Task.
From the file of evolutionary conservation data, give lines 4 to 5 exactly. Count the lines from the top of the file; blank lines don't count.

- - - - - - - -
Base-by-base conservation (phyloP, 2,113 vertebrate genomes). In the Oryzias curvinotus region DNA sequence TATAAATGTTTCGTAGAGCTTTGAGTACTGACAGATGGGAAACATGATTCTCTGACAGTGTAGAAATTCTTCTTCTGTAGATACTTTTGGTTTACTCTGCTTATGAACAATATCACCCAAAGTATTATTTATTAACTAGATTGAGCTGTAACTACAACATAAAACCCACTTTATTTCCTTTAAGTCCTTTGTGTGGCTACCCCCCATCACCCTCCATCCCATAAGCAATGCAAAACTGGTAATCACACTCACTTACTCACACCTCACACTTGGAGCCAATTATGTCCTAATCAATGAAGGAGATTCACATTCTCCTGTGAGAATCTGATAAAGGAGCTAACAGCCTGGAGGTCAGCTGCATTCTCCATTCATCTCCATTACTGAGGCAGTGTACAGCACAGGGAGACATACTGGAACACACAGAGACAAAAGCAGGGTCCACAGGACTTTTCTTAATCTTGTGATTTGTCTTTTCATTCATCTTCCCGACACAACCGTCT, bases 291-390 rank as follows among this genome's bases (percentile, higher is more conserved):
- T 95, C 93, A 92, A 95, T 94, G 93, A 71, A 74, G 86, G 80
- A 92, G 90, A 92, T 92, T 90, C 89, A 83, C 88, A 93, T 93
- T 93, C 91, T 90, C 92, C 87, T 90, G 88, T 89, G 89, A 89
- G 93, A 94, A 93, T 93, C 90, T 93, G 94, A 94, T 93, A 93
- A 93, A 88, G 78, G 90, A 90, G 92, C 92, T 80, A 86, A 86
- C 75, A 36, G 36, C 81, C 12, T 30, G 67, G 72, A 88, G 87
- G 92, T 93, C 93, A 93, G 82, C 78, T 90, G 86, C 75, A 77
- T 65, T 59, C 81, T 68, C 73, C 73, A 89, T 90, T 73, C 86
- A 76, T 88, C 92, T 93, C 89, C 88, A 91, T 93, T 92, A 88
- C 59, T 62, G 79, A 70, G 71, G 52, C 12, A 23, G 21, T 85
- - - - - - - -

- T 93, C 91, T 90, C 92, C 87, T 90, G 88, T 89, G 89, A 89
- G 93, A 94, A 93, T 93, C 90, T 93, G 94, A 94, T 93, A 93